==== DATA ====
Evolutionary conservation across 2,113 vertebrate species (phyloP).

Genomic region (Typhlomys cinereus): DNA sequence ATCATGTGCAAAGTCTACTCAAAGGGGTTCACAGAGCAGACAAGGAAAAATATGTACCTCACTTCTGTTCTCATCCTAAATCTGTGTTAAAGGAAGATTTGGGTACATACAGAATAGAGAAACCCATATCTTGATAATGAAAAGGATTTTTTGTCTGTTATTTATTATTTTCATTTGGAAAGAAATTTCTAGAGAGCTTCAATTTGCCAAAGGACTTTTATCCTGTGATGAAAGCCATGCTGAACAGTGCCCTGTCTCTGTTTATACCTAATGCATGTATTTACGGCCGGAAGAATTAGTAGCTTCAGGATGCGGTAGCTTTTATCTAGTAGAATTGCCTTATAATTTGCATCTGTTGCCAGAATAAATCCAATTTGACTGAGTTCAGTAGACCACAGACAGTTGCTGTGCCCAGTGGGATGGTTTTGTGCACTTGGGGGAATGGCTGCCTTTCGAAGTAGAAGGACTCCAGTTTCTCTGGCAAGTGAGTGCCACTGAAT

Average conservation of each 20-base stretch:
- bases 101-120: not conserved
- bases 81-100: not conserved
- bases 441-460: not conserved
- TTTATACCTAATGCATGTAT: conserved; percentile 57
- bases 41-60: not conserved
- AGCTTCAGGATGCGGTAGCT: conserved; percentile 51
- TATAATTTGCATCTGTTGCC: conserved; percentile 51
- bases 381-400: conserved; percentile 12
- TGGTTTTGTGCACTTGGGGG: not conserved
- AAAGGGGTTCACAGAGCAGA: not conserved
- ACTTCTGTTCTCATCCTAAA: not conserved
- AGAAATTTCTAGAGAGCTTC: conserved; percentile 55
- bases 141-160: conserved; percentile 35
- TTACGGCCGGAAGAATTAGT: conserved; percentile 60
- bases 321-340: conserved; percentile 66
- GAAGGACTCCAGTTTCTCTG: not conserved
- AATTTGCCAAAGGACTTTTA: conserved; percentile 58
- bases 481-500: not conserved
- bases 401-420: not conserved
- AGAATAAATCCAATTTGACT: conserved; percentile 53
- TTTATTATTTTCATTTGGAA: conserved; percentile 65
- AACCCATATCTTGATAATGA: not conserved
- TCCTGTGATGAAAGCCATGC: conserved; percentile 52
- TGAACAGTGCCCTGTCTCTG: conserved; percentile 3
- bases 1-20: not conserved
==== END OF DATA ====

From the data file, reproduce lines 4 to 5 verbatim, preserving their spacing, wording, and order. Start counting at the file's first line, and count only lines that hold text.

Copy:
- bases 101-120: not conserved
- bases 81-100: not conserved